What Came Before
by Matthew Schultz
This quirky book of essays explores subjects as diverse as the death of Moses, the special relationship between gay men and cats, and the afterlife, with a light and understanding touch.
A gorgeous hybrid combining and blurring the genres of essay and poetry, Matthew Schultz’s debut collection is a wonder, tackling religion and sexuality with careful understanding. Fans of both genres will appreciate Schultz’s clear writing style that says without saying. “Even in a small city there is no end to the hidden places,” Schultz tells us of Tel Aviv. This collection is the same: small yet full of deep meaning.
Schultz infuses light into complex subjects such as Judaism, love, God, the Torah, heaven, and sex. His careful insights are at once both deeply personal and profoundly relatable, meant to be devoured and considered within the privacy of one’s own mind. It is here that we learn, “All projections of desire onto a cat are…as futile as trying to decipher the desires of God.”
Praised as “a breath of fresh air, surprising and delightful,” What Came Before is just the beginning―of a promising career, and of our own consideration of the diverse subjects Schultz explores. “Deities, being articles of faith, are a private matter and best left confined to one’s home,” Schultz tells us. Discover “the semiotic language of gesture” and the power of language with this spiritual, yet grounded, debut collection.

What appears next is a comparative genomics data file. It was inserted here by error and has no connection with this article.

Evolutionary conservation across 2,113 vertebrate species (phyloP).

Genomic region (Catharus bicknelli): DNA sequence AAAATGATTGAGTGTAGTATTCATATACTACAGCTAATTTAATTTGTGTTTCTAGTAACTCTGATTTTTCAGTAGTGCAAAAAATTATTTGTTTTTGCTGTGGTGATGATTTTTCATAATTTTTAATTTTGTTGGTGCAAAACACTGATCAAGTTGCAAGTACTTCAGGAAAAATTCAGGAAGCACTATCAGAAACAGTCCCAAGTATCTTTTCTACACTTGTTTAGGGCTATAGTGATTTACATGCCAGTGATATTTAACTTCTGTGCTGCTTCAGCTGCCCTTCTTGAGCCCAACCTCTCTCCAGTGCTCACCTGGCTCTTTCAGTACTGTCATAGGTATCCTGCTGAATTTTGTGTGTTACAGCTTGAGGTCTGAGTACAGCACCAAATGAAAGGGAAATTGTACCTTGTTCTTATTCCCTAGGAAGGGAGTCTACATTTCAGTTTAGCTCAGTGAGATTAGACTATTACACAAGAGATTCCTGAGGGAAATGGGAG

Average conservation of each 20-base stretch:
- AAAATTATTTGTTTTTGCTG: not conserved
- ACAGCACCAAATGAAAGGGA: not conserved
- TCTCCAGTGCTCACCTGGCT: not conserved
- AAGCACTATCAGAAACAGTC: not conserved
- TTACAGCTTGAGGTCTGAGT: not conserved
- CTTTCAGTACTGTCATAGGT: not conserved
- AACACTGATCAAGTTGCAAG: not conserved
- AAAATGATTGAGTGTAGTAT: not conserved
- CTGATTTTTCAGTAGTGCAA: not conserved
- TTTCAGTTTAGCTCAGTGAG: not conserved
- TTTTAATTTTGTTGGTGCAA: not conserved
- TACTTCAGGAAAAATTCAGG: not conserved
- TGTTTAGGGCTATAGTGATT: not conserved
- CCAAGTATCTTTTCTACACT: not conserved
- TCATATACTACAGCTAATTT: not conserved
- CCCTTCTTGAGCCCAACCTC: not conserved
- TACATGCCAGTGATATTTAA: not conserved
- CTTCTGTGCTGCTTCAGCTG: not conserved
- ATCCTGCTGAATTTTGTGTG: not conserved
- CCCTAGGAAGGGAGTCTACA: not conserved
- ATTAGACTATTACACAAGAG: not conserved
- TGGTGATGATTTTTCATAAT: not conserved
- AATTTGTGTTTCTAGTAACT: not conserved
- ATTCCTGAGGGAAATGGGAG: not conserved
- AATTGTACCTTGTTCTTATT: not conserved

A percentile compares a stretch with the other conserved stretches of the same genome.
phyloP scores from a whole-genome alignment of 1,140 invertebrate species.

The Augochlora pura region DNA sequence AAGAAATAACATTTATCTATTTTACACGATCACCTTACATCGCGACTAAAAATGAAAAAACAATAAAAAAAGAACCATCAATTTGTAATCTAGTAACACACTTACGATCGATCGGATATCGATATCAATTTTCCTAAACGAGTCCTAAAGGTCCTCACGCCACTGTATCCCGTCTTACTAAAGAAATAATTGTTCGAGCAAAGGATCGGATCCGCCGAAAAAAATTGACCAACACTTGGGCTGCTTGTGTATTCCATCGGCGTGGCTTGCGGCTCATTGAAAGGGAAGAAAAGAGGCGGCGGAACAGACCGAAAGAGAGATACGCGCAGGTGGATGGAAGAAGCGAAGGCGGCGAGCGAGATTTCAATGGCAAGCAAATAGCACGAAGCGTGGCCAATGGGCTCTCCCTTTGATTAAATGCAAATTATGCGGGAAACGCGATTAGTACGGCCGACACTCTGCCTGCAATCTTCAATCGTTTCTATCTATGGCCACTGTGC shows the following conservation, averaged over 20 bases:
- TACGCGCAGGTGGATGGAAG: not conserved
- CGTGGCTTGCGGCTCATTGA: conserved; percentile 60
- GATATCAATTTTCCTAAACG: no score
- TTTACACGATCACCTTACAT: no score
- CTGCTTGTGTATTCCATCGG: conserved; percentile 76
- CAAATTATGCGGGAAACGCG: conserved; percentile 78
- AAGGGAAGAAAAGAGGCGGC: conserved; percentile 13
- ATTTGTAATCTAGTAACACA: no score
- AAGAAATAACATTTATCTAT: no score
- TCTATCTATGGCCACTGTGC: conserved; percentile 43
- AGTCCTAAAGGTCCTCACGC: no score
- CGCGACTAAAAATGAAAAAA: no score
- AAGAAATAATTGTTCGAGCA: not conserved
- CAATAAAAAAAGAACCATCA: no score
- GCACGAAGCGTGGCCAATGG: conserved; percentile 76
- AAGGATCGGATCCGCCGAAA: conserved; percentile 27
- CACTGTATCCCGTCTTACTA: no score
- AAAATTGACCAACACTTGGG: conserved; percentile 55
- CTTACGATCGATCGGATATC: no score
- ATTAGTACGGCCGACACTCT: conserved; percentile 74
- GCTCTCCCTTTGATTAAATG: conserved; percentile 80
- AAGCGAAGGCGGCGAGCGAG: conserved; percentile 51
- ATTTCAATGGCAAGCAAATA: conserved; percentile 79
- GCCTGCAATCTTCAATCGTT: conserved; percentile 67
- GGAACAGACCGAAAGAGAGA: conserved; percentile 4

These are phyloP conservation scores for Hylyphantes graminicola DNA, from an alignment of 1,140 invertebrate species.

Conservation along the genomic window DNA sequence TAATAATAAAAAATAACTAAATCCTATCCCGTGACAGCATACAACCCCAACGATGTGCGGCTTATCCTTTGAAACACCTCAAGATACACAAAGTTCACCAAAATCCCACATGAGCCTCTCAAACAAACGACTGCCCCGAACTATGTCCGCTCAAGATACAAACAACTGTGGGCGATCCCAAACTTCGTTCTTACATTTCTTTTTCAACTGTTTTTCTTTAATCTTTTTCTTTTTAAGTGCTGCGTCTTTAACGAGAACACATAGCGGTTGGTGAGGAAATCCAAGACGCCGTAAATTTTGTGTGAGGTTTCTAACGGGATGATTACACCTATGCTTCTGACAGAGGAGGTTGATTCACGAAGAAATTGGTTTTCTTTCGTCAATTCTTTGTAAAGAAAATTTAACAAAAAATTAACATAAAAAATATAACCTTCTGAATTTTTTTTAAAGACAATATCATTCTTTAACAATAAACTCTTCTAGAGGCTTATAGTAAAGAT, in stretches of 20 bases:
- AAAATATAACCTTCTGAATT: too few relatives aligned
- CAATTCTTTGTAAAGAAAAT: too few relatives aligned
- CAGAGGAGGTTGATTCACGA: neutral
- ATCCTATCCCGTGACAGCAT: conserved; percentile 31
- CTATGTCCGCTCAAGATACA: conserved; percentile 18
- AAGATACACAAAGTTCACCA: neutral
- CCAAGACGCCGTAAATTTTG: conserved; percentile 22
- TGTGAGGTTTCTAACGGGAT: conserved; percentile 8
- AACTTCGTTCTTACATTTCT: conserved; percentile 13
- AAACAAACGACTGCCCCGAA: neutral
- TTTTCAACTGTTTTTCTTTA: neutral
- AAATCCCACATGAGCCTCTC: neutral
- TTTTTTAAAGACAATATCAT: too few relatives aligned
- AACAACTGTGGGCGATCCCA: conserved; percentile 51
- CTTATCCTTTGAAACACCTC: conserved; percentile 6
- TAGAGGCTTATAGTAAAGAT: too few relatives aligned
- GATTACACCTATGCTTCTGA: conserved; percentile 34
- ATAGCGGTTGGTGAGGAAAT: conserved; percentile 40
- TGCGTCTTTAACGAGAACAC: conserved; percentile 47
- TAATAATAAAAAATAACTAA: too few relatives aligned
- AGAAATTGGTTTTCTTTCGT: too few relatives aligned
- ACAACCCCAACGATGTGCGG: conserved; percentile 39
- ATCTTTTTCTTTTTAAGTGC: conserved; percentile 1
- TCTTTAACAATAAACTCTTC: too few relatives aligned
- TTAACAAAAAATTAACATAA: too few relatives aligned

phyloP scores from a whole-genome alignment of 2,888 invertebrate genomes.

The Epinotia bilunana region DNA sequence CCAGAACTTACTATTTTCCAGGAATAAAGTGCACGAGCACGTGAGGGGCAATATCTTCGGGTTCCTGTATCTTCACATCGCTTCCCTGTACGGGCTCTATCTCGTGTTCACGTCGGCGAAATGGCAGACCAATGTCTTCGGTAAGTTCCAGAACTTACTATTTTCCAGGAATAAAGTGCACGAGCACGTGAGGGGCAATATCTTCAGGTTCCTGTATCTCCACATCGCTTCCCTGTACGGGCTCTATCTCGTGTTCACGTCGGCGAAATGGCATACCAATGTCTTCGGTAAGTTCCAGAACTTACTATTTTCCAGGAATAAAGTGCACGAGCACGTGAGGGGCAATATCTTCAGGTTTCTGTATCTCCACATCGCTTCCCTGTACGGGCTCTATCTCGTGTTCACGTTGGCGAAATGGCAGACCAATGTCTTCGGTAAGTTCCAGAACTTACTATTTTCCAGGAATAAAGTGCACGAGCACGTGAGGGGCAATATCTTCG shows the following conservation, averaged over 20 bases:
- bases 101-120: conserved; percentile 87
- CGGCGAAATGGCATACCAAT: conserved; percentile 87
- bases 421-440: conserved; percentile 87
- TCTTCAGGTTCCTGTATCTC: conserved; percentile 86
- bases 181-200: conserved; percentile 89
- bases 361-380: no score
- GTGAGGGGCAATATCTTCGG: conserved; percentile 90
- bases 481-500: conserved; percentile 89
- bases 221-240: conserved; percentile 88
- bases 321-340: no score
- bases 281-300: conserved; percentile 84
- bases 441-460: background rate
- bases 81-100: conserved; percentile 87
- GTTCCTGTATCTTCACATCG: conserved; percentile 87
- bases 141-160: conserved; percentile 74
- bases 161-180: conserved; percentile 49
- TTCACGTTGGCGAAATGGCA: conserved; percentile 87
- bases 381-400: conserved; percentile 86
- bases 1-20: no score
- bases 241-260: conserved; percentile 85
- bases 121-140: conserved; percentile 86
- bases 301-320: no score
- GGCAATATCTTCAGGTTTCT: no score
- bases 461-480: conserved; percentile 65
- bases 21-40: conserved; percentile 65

Published: September 2020
“Matthew Schultz’s What Came Before somehow infuses light and lightness into a philosophical and Midrashic quest to understand such agonizing things as oneself, love, God, the Torah, angels, heaven, sex….a vast, quirky book of essays in which we could again believe our own knowledges, wisdoms, and certainties.”
— Sarah Vap
“A breath of fresh air, surprising and delightful.” —Aram Saroyan
MAUISM, PART ONE
A fact: Mau is my cat.
An article of faith: Jesus Christ is the Lord and Savior of the world.
MAUISM, PART TWO
Mau and Jesus have this in common: they both embody unconditional love for the whole world.
Caveat: Mau’s world is much smaller than the one in which Jesus lived, and consists only of several surfaces to lie on, a plant to eat, a mix of wet and dry food, and me.
MAUISM, PART THREE
In the beginning was the Word and then the Word became flesh.
The Word was “Mau.”
MAUISM, PART FOUR
Mau can sit upright and stare into space for hours.
He is enlightened.
Alternatively: He is stupid.
MAUISM, PART FIVE
Sometimes Mau stares out the window. He dreams of the outside world, of a breeze on his face, of sunlight and freedom.
Alternatively: the semiotic language of gesture is fundamentally different for cats than it is for humans, for whom window gazing almost universally implies a melancholic longing. All projections of desire onto a cat are thus as futile as trying to decipher the desires of God.
MAUISM, PART SIX
A fact: I exist.
An article of faith: Mau exists.
An article of faith: God exists.
Alternatively: It is a fact that God and Mau exist, and an article of faith that I do.
MAUISM, PART SEVEN
The ancient Egyptians regarded their cats as deities.
When asked why I don’t let Mau outside, I answer that it’s for his own good.
Alternatively: Deities, being articles of faith, are a private matter and best left confined to one’s home.